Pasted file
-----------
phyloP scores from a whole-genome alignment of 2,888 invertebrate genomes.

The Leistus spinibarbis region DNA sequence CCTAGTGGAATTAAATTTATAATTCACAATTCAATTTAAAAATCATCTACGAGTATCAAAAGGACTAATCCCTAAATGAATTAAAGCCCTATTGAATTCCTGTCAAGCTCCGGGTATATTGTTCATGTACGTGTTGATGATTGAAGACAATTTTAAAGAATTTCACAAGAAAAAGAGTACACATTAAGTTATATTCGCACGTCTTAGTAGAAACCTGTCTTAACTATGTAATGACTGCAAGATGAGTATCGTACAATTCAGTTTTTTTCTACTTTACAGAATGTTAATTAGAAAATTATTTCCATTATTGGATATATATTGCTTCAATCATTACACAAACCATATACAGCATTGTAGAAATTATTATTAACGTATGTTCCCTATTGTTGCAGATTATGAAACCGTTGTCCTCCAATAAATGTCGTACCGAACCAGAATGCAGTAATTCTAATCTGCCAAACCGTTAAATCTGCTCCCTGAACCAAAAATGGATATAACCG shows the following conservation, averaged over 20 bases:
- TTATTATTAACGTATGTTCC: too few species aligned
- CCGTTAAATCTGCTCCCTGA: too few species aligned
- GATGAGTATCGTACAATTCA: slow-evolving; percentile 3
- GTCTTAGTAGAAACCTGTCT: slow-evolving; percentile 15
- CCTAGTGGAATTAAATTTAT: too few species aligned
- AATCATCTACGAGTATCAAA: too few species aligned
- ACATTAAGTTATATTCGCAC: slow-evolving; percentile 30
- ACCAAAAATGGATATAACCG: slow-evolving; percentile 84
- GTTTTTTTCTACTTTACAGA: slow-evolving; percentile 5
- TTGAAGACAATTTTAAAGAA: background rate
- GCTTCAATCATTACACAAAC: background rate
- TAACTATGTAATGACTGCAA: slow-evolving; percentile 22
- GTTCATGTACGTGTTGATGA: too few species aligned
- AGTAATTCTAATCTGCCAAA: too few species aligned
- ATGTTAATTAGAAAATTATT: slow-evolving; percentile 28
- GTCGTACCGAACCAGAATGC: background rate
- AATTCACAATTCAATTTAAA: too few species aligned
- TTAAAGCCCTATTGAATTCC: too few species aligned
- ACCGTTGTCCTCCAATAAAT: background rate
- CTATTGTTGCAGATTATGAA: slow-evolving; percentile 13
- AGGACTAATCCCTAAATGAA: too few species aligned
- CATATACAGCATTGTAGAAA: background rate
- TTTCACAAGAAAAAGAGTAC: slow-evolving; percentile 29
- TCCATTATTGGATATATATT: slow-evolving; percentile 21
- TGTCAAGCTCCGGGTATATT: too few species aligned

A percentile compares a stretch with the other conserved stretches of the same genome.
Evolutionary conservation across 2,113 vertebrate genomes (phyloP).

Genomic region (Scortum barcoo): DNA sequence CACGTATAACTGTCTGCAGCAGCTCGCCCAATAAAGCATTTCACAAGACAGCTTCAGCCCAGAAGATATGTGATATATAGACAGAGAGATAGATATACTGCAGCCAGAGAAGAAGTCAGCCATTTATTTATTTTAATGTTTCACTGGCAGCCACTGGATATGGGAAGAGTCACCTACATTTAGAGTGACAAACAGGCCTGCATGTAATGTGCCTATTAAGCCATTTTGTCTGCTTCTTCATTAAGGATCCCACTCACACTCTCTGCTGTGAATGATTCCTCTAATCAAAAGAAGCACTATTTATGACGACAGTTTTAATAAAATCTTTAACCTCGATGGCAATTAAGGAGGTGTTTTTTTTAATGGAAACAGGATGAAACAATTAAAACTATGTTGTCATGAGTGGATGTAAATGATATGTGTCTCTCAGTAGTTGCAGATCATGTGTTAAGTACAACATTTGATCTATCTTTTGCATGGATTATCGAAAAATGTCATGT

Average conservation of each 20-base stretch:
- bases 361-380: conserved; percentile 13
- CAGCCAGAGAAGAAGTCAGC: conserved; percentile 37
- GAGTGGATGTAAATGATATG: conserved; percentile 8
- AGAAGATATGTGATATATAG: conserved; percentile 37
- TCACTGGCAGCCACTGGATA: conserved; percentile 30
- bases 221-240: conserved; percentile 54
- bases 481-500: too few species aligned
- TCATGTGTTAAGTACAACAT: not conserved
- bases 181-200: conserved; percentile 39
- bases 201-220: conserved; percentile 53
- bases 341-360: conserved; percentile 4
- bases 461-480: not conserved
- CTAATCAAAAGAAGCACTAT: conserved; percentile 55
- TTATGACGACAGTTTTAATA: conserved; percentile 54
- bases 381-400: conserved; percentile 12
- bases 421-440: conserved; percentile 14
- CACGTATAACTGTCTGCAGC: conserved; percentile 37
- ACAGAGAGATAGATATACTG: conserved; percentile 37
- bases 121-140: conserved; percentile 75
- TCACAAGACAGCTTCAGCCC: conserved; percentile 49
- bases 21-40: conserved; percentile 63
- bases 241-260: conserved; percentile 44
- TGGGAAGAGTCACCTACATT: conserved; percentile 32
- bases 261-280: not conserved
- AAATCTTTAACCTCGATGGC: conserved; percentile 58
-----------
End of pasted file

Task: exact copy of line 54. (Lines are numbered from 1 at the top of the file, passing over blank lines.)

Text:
- TGGGAAGAGTCACCTACATT: conserved; percentile 32